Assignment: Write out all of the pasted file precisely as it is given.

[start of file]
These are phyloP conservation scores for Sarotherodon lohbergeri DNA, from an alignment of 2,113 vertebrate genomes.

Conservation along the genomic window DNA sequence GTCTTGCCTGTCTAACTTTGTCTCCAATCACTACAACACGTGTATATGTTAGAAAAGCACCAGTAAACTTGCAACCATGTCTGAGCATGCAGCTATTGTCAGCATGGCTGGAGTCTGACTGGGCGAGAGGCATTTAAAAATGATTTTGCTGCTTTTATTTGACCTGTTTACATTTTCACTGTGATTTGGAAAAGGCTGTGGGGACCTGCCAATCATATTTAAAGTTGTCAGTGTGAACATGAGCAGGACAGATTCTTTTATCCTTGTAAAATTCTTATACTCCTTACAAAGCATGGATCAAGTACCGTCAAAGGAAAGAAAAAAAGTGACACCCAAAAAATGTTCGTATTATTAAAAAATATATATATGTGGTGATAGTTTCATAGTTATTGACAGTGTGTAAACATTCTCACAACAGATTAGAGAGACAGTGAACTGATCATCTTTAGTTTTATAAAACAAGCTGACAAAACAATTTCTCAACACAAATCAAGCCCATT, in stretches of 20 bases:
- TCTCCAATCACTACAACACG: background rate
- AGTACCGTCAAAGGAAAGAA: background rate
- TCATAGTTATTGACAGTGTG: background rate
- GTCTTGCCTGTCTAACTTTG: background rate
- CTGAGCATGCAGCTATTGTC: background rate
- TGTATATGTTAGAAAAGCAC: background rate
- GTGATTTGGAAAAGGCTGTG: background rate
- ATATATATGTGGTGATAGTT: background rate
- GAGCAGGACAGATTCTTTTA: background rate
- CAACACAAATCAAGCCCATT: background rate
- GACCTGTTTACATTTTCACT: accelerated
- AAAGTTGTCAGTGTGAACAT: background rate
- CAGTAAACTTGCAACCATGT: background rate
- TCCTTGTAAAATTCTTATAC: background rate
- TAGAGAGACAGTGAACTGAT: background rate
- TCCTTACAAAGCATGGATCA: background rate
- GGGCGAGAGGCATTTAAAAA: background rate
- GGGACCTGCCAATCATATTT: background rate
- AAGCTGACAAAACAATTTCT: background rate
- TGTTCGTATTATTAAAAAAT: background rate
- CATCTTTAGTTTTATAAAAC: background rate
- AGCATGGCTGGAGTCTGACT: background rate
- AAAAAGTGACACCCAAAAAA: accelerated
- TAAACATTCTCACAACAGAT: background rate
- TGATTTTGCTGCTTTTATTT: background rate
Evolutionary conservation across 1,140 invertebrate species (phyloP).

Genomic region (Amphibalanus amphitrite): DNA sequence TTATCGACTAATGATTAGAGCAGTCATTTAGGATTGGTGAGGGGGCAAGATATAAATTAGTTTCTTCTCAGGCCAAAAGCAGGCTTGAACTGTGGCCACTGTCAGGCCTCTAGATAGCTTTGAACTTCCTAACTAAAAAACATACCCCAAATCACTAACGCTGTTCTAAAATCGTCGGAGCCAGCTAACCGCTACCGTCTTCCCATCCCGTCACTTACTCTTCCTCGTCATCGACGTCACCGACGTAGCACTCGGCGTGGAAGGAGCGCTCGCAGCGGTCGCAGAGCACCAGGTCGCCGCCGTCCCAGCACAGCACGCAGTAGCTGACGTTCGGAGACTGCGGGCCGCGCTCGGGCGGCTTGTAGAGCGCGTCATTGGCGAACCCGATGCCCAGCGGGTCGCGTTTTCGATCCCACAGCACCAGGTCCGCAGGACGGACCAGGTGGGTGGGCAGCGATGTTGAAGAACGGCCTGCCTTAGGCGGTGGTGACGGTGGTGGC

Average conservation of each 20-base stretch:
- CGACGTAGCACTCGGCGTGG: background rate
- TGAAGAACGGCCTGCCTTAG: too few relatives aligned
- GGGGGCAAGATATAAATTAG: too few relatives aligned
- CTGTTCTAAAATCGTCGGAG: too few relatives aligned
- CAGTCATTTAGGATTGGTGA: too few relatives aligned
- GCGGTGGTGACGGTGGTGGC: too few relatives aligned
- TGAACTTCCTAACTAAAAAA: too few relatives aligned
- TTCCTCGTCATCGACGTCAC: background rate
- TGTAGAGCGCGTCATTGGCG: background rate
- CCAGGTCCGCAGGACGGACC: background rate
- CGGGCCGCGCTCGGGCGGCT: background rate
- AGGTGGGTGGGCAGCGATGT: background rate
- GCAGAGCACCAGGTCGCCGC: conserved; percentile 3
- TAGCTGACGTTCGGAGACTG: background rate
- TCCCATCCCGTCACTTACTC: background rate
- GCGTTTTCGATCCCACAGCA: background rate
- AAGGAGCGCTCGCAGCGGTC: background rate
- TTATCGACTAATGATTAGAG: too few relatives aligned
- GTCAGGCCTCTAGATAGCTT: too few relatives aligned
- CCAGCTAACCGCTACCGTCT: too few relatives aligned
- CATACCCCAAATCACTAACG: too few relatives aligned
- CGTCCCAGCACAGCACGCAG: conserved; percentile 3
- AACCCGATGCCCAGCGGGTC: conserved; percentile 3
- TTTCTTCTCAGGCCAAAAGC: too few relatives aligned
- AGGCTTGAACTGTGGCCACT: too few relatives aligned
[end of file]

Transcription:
These are phyloP conservation scores for Sarotherodon lohbergeri DNA, from an alignment of 2,113 vertebrate genomes.

Conservation along the genomic window DNA sequence GTCTTGCCTGTCTAACTTTGTCTCCAATCACTACAACACGTGTATATGTTAGAAAAGCACCAGTAAACTTGCAACCATGTCTGAGCATGCAGCTATTGTCAGCATGGCTGGAGTCTGACTGGGCGAGAGGCATTTAAAAATGATTTTGCTGCTTTTATTTGACCTGTTTACATTTTCACTGTGATTTGGAAAAGGCTGTGGGGACCTGCCAATCATATTTAAAGTTGTCAGTGTGAACATGAGCAGGACAGATTCTTTTATCCTTGTAAAATTCTTATACTCCTTACAAAGCATGGATCAAGTACCGTCAAAGGAAAGAAAAAAAGTGACACCCAAAAAATGTTCGTATTATTAAAAAATATATATATGTGGTGATAGTTTCATAGTTATTGACAGTGTGTAAACATTCTCACAACAGATTAGAGAGACAGTGAACTGATCATCTTTAGTTTTATAAAACAAGCTGACAAAACAATTTCTCAACACAAATCAAGCCCATT, in stretches of 20 bases:
- TCTCCAATCACTACAACACG: background rate
- AGTACCGTCAAAGGAAAGAA: background rate
- TCATAGTTATTGACAGTGTG: background rate
- GTCTTGCCTGTCTAACTTTG: background rate
- CTGAGCATGCAGCTATTGTC: background rate
- TGTATATGTTAGAAAAGCAC: background rate
- GTGATTTGGAAAAGGCTGTG: background rate
- ATATATATGTGGTGATAGTT: background rate
- GAGCAGGACAGATTCTTTTA: background rate
- CAACACAAATCAAGCCCATT: background rate
- GACCTGTTTACATTTTCACT: accelerated
- AAAGTTGTCAGTGTGAACAT: background rate
- CAGTAAACTTGCAACCATGT: background rate
- TCCTTGTAAAATTCTTATAC: background rate
- TAGAGAGACAGTGAACTGAT: background rate
- TCCTTACAAAGCATGGATCA: background rate
- GGGCGAGAGGCATTTAAAAA: background rate
- GGGACCTGCCAATCATATTT: background rate
- AAGCTGACAAAACAATTTCT: background rate
- TGTTCGTATTATTAAAAAAT: background rate
- CATCTTTAGTTTTATAAAAC: background rate
- AGCATGGCTGGAGTCTGACT: background rate
- AAAAAGTGACACCCAAAAAA: accelerated
- TAAACATTCTCACAACAGAT: background rate
- TGATTTTGCTGCTTTTATTT: background rate
Evolutionary conservation across 1,140 invertebrate species (phyloP).

Genomic region (Amphibalanus amphitrite): DNA sequence TTATCGACTAATGATTAGAGCAGTCATTTAGGATTGGTGAGGGGGCAAGATATAAATTAGTTTCTTCTCAGGCCAAAAGCAGGCTTGAACTGTGGCCACTGTCAGGCCTCTAGATAGCTTTGAACTTCCTAACTAAAAAACATACCCCAAATCACTAACGCTGTTCTAAAATCGTCGGAGCCAGCTAACCGCTACCGTCTTCCCATCCCGTCACTTACTCTTCCTCGTCATCGACGTCACCGACGTAGCACTCGGCGTGGAAGGAGCGCTCGCAGCGGTCGCAGAGCACCAGGTCGCCGCCGTCCCAGCACAGCACGCAGTAGCTGACGTTCGGAGACTGCGGGCCGCGCTCGGGCGGCTTGTAGAGCGCGTCATTGGCGAACCCGATGCCCAGCGGGTCGCGTTTTCGATCCCACAGCACCAGGTCCGCAGGACGGACCAGGTGGGTGGGCAGCGATGTTGAAGAACGGCCTGCCTTAGGCGGTGGTGACGGTGGTGGC

Average conservation of each 20-base stretch:
- CGACGTAGCACTCGGCGTGG: background rate
- TGAAGAACGGCCTGCCTTAG: too few relatives aligned
- GGGGGCAAGATATAAATTAG: too few relatives aligned
- CTGTTCTAAAATCGTCGGAG: too few relatives aligned
- CAGTCATTTAGGATTGGTGA: too few relatives aligned
- GCGGTGGTGACGGTGGTGGC: too few relatives aligned
- TGAACTTCCTAACTAAAAAA: too few relatives aligned
- TTCCTCGTCATCGACGTCAC: background rate
- TGTAGAGCGCGTCATTGGCG: background rate
- CCAGGTCCGCAGGACGGACC: background rate
- CGGGCCGCGCTCGGGCGGCT: background rate
- AGGTGGGTGGGCAGCGATGT: background rate
- GCAGAGCACCAGGTCGCCGC: conserved; percentile 3
- TAGCTGACGTTCGGAGACTG: background rate
- TCCCATCCCGTCACTTACTC: background rate
- GCGTTTTCGATCCCACAGCA: background rate
- AAGGAGCGCTCGCAGCGGTC: background rate
- TTATCGACTAATGATTAGAG: too few relatives aligned
- GTCAGGCCTCTAGATAGCTT: too few relatives aligned
- CCAGCTAACCGCTACCGTCT: too few relatives aligned
- CATACCCCAAATCACTAACG: too few relatives aligned
- CGTCCCAGCACAGCACGCAG: conserved; percentile 3
- AACCCGATGCCCAGCGGGTC: conserved; percentile 3
- TTTCTTCTCAGGCCAAAAGC: too few relatives aligned
- AGGCTTGAACTGTGGCCACT: too few relatives aligned